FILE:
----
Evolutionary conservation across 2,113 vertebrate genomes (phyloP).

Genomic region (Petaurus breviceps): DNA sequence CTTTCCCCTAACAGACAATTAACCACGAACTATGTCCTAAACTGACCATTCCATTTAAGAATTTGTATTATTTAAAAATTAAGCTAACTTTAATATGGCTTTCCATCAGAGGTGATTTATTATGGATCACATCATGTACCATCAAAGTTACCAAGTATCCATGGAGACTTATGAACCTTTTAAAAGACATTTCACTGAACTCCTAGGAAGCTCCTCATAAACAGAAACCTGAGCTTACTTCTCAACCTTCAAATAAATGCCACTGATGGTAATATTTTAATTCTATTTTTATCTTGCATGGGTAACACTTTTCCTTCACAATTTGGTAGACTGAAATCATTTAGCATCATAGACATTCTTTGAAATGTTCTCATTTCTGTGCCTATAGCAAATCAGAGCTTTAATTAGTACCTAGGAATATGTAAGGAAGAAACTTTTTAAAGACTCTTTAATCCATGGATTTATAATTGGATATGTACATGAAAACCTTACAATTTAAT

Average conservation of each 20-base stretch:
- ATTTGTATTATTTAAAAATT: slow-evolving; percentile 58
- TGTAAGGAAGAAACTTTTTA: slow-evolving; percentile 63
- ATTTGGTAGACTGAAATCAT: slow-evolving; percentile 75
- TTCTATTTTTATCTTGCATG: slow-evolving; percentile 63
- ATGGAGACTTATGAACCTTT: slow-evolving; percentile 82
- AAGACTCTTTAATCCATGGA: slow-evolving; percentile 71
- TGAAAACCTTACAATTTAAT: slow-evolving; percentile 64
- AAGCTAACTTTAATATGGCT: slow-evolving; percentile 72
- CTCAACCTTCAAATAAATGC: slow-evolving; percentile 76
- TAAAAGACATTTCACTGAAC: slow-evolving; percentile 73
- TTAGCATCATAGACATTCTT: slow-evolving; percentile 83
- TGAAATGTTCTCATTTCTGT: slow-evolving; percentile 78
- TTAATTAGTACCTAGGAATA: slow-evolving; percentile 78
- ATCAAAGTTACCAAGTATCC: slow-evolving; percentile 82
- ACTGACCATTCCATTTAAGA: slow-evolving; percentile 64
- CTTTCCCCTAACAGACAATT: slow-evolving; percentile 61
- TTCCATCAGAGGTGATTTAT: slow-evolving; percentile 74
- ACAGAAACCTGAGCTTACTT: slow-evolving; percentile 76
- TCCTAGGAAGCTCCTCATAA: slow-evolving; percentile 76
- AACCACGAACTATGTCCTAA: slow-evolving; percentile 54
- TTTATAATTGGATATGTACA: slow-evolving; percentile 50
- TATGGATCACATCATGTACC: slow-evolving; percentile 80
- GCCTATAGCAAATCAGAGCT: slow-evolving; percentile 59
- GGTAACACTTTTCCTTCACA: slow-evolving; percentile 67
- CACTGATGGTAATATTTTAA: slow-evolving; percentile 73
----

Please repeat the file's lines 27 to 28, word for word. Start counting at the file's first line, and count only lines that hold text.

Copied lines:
- GGTAACACTTTTCCTTCACA: slow-evolving; percentile 67
- CACTGATGGTAATATTTTAA: slow-evolving; percentile 73